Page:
In fact, if you’re currently in a relationship with someone and you know that it will never actually progress into anything — end it. End it right now. Seriously, call your poor girlfriend or boyfriend on the phone and tell them it’s over. You’ll be doing them a service. They’ll kick and scream and argue with you, but they’re lashing out against an inevitability. They’re mad at you for forcing them to deal with a harsh reality that they thought you’d both agreed to ignore. You’ve both been lying to each other in so many ways for so long, that now the truth stings like hell. See, that’s all that our new dating philosophy is: A lie. You lie to yourself and you lie to them until you can’t maintain the mutual delusion any longer.

Let me assure you, the dating scene doesn’t teach you any skills that will help you build a successful marriage in the future. Pointless, directionless dating does not teach you how to be IN mature relationships, it teaches you how to get OUT of them. Dating — the sort of dating I’m talking about — is dress rehearsal for divorce, not marriage. You’re learning how to leave and refining your ability to forget. I don’t know how any rational person could claim that having a string of failed, shallow relationships could somehow prepare you for a serious and permanent union. On the contrary, failed relationships prepare you to deal with failed relationships. That’s it.

Drowning doesn’t make you a skilled swimmer. It just makes you afraid of the water.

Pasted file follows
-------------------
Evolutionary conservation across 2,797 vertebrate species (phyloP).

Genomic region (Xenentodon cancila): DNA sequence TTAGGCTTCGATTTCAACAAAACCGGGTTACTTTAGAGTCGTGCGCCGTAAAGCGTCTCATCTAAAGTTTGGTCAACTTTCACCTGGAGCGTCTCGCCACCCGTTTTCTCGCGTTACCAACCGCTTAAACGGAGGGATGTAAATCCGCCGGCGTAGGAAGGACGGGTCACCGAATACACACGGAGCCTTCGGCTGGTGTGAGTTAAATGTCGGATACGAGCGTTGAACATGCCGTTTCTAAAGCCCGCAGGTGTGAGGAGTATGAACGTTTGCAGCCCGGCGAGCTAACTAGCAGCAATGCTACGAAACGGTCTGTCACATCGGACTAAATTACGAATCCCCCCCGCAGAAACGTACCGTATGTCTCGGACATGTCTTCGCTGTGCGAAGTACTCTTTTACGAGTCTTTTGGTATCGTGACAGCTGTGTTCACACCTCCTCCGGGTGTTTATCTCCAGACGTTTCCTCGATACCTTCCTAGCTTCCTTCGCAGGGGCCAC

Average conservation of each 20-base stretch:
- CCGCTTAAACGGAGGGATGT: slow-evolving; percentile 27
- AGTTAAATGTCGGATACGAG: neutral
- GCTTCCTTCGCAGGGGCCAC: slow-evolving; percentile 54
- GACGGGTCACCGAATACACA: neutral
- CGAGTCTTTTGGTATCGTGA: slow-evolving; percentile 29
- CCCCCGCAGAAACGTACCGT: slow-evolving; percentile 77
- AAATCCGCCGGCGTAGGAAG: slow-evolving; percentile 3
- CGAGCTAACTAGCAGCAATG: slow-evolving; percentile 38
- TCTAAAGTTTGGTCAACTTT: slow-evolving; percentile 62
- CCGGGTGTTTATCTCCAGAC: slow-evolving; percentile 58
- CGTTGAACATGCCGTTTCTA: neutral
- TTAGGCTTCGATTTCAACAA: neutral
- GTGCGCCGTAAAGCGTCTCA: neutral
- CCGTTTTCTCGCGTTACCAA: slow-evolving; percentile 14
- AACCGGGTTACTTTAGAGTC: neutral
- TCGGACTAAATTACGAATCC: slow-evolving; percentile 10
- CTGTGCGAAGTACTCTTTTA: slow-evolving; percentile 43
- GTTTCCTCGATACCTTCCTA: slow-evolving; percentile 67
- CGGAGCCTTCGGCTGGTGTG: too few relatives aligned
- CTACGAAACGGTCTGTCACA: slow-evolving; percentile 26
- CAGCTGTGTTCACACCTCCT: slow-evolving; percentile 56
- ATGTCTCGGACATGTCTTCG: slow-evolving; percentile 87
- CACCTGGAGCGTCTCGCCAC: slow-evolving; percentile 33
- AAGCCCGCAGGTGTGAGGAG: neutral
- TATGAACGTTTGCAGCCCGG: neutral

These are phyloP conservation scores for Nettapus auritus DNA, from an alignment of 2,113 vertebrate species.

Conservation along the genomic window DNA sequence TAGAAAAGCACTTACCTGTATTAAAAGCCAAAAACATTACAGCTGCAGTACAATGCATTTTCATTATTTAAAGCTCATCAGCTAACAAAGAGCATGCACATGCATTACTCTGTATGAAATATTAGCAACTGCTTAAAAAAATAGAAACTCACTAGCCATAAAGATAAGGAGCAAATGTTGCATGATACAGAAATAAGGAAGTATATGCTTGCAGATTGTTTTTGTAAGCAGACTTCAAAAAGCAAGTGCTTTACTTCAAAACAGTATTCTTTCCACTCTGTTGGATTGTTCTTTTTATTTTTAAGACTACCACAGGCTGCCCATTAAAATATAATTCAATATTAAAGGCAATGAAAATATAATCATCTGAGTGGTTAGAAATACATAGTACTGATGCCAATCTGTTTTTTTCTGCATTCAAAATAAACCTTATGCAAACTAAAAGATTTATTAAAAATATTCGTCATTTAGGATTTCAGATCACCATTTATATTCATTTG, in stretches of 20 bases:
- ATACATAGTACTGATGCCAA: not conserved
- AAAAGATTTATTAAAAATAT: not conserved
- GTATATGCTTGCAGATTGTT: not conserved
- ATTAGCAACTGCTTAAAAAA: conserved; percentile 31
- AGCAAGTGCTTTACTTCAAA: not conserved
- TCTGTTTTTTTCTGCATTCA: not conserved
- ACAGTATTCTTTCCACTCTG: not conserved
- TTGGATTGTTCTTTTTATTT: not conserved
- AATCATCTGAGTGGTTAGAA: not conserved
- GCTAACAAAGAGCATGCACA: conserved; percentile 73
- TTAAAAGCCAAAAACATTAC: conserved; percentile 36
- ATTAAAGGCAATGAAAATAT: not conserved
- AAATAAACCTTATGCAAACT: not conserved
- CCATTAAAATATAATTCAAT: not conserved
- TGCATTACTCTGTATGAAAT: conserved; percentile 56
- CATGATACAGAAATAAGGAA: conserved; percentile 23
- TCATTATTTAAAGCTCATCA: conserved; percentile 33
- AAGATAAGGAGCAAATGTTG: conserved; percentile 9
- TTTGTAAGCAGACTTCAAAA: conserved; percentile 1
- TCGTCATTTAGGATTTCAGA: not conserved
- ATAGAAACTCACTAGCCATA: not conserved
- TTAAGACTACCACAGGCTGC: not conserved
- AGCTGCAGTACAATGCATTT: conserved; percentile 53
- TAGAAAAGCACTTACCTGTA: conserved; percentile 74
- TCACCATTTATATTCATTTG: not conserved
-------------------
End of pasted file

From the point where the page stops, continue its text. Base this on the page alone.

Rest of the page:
Trust me, once you’ve actually made that final commitment to someone; once you’ve conceived children with them; once you’ve loved them so deeply that you’d literally die for them without hesitation, you’ll see that your entire dating history was a frivolous, embarrassing waste of time. At best. At worst it was a tragedy, and now everything you have to give your spouse is worn, rusted and secondhand. Really, isn’t it sad that so many of us will say “I love you” to a dozen people before we finally say it to the only person who really deserves to hear it?

I see folks on Facebook all the time throwing pity parties for themselves, posting things like: “I can’t trust anyone!” It’s pathetic, but it reveals a truth. This is what modern dating teaches people. It trains you to remain closed off, to avoid commitment, to be guarded and suspicious, to never make too many plans for the future, and to be fake and manipulative. The dating scene requires this disposition. You can’t parade around with trust and vulnerability when you’re playing the field. You’ll be ripped to shreds.

But this necessarily cynical demeanor will surely doom a marriage. That’s a problem. What makes you “good” at dating is precisely what will make you horrible at marriage. That’s what happens when you go through one relationship after another where both parties make a full emotional investment without any meaningful commitment. You wouldn’t invest 50 thousand dollars into starting a business that you plan on closing within the first couple of years, so why would you invest your heart and soul into a relationship that you plan on abandoning before next summer?

You’re just buying yourself heartache and betrayal, even if you’re putting it on layaway. You can only be thrown into an emotional wood chipper so many times before you suffer some lasting psychological damage. And then one day you’ll take those wounds down the aisle, and your spouse will have to pick up the pieces.

So the point is, do all things with a purpose. And that especially includes dating.